Palin – a turning point for the GOP?

It is no secret that we are not fans of Sarah Palin. During the 2008 election, she felt like a distraction from the serious business of selecting a President. But, there were some saying she was the fresh face of the Republican Party – youthful, direct with the people, and popular. This Monday, when Palin is on ‘Oprah‘, I think we’ll find out whether she is, indeed, the new look of the Grand Old Party.

Will Palin be rude, particularly towards Oprah who was, and is, quite vocal in her support of the current President? Or, will we see a more stateswoman-like style? Without the McCain minders watching and controlling her every move, will we see the attack-dog-Palin, or a gracious, charming, diplomatic Palin? Given the recent harshness of the tea-baggers, the shrill criticism of anything the President does by Beck/Hannity/Rush/etc, and the dis-ingeneous lies being bandied about my some GOP Congressmen and women, Palin’s behavior may be a breath of fresh air. I think she needs us to like her!

If Palin is trying sell her book, then I suspect much of the show will be about her. Sarah as a journalism major, Sarah as a small-town mayor, Sarah as a mother-in-law, Sarah as a mis-treated part of the McCain campaign, Sarah as symbol of Alaska and Sarah as the future politician. While all that might be fun for day-time television, I am intrigued to see whether she will talk about the future of the country, about how we should recover the crushing impact of two wars and an economic downturn. Can Palin be an inspirational figure, or will she resort to her aw-shucks routine?

Somehow I doubt we’ll learn much about her decision to resign as Governor of Alaska, much as I doubt whether we’ll hear about why so many corruption charges were leveled against her while Governor. I hope that we don’t hear sugar-coating about the difficulties her family (Levi, Bristol, and Tripp) have faced. It was an embarrassment during the last campaign, and it could well be an embarrassment in any future one. Honesty would be preferable to pretending they are one happy lot. Likewise, I’d really appreciate hearing some straight-shooting about the Republican party.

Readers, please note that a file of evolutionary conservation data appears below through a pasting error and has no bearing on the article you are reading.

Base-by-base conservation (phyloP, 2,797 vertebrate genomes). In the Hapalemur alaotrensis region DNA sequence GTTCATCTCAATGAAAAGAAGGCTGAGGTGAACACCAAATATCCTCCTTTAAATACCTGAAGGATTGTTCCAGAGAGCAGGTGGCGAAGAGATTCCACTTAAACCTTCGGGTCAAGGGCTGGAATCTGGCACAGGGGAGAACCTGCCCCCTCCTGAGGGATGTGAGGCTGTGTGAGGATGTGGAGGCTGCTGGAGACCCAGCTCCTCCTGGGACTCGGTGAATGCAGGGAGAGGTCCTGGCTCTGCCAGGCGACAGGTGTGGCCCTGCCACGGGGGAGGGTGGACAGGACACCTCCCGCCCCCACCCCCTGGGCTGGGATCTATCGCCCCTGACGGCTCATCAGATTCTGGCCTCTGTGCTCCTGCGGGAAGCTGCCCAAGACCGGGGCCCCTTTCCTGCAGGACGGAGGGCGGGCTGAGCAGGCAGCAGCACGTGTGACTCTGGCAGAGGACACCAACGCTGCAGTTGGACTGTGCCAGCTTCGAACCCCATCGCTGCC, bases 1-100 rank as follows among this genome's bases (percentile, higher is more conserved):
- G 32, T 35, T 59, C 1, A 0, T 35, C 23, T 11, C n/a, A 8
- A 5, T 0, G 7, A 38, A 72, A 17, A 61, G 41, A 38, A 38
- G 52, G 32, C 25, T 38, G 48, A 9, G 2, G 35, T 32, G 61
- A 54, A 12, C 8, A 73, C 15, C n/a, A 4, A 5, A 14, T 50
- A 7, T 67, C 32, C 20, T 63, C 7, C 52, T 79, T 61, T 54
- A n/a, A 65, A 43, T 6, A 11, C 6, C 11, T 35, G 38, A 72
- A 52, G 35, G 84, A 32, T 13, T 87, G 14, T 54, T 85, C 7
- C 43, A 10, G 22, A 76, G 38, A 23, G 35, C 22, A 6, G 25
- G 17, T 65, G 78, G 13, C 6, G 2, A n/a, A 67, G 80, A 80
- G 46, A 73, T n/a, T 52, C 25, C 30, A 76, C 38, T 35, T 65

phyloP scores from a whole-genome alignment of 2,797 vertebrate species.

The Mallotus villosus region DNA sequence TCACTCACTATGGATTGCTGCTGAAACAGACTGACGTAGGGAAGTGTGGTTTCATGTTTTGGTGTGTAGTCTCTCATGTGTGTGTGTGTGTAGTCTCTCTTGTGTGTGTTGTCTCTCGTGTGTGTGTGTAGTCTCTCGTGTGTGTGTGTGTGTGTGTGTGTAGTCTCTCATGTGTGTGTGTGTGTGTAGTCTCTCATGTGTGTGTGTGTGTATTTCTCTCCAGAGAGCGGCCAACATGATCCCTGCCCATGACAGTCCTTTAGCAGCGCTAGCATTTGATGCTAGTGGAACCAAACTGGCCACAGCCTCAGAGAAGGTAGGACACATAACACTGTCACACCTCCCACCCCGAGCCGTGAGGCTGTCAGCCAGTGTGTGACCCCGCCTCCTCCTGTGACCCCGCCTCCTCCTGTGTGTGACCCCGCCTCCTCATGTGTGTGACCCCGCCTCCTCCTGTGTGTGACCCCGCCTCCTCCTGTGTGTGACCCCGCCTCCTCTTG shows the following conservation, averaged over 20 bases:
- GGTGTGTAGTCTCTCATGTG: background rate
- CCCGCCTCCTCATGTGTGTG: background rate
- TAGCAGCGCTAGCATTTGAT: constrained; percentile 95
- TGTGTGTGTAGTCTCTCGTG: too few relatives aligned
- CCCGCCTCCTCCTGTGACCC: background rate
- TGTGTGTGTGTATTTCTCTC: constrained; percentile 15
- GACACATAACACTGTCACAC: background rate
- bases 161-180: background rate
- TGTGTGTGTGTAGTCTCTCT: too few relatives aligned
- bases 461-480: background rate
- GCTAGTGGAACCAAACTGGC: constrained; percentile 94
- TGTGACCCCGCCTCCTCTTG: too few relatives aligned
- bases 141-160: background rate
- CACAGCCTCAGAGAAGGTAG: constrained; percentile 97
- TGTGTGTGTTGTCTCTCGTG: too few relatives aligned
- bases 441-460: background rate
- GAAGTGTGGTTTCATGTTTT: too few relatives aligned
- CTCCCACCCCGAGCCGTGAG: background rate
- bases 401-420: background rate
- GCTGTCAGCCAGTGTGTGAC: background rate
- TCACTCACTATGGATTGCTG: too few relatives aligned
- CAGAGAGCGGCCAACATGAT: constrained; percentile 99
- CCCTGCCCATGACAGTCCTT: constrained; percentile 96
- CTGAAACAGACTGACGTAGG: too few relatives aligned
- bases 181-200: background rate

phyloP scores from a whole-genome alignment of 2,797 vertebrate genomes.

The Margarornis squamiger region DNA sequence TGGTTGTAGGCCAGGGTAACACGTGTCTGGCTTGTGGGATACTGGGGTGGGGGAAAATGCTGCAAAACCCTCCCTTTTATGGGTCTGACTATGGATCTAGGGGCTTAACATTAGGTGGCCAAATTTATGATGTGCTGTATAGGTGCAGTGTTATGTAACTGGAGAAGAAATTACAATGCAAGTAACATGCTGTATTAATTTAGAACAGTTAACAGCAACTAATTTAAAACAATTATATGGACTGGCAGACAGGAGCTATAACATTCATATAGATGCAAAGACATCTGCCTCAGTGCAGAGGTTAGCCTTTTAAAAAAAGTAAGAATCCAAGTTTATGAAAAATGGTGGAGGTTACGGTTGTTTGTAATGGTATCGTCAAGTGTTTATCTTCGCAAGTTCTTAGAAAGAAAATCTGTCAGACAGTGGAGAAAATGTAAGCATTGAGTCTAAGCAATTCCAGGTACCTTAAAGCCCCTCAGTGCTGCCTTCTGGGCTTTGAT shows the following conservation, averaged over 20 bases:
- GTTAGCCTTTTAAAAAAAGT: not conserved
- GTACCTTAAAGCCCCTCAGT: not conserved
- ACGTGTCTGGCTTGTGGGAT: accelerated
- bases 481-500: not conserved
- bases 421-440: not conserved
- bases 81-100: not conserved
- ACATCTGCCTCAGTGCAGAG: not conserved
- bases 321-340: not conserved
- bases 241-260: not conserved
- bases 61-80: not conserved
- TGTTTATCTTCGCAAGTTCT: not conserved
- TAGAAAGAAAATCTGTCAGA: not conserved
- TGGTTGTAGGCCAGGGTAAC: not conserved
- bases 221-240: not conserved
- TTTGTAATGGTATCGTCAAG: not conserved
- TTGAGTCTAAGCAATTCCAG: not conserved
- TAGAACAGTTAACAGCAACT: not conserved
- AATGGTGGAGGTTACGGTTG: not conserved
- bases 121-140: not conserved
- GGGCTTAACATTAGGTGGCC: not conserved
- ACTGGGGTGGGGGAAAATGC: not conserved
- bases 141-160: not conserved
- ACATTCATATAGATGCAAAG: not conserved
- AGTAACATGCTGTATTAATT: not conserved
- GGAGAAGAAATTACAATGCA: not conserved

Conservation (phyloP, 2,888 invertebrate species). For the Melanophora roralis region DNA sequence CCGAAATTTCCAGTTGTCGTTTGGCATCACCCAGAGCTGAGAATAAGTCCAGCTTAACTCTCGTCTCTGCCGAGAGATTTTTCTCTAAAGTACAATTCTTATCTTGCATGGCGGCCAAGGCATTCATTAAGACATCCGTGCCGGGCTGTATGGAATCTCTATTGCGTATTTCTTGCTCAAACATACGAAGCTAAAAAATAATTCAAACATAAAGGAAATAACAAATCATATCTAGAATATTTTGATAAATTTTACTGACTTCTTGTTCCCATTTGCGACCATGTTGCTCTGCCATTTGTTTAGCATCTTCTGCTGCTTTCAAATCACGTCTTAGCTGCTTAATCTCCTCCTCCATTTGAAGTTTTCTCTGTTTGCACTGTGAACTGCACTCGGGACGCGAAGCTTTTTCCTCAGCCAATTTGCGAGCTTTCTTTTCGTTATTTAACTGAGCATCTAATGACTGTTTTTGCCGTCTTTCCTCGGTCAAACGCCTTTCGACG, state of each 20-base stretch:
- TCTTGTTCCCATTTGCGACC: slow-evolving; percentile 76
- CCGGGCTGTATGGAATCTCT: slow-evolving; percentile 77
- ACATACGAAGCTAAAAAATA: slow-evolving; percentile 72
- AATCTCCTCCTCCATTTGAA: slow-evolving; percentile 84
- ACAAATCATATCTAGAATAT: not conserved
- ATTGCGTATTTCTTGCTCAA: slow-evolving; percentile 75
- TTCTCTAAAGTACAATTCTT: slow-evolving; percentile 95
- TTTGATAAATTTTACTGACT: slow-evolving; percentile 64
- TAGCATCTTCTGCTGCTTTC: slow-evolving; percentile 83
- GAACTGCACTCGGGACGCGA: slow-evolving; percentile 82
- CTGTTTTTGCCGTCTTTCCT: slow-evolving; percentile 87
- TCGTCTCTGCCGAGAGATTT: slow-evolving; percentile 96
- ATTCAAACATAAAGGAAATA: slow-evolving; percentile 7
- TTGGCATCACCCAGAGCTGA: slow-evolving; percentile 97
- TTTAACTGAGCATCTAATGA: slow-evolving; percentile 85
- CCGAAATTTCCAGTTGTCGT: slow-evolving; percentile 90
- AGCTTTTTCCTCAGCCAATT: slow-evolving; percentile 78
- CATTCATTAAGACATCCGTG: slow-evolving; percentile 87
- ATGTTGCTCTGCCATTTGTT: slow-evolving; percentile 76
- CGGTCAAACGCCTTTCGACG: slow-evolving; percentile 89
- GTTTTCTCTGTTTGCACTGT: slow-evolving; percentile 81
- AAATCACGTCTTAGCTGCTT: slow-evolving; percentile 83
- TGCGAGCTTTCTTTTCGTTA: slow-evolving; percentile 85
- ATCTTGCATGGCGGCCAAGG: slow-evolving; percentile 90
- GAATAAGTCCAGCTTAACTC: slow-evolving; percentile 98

Game over, pal

After nearly eight months, Republican Governor Tim Pawlenty has finally acceded to the will of the Minnesota public. He certified the results of the election that will seat Al Franken as the junior senior.

Why the delay? All round grumpy person, Norm Coleman had filed a legal complaint. Turns out he didn’t have a strong legal case, after all. He, and his fellow Republicans, filed thousands of pages of legal documents, cost everyone millions of dollars, and had left many ordinary Minnesotans weary.

The only winners were the Republican legal team, certainly not the Republican party in Minnesota (and elsewhere). It has left them not only with egg on their face, but facing claims of obstructionism and of failing to recognize they lost.

Both claims are increasingly being leveled at Republicans at the national level. They’ve become the party of ‘No’. This is not an effective political strategy, nor is it good governance. An effective minority party needs to not only point out the faults of the administration but also to present a viable alternative. That is, don’t just say things are wrong but explain why they are the wrong way to proceed and what a better approach might look like. Otherwise, it just feels like you’re a sore loser, having taken your bat and ball and gone home.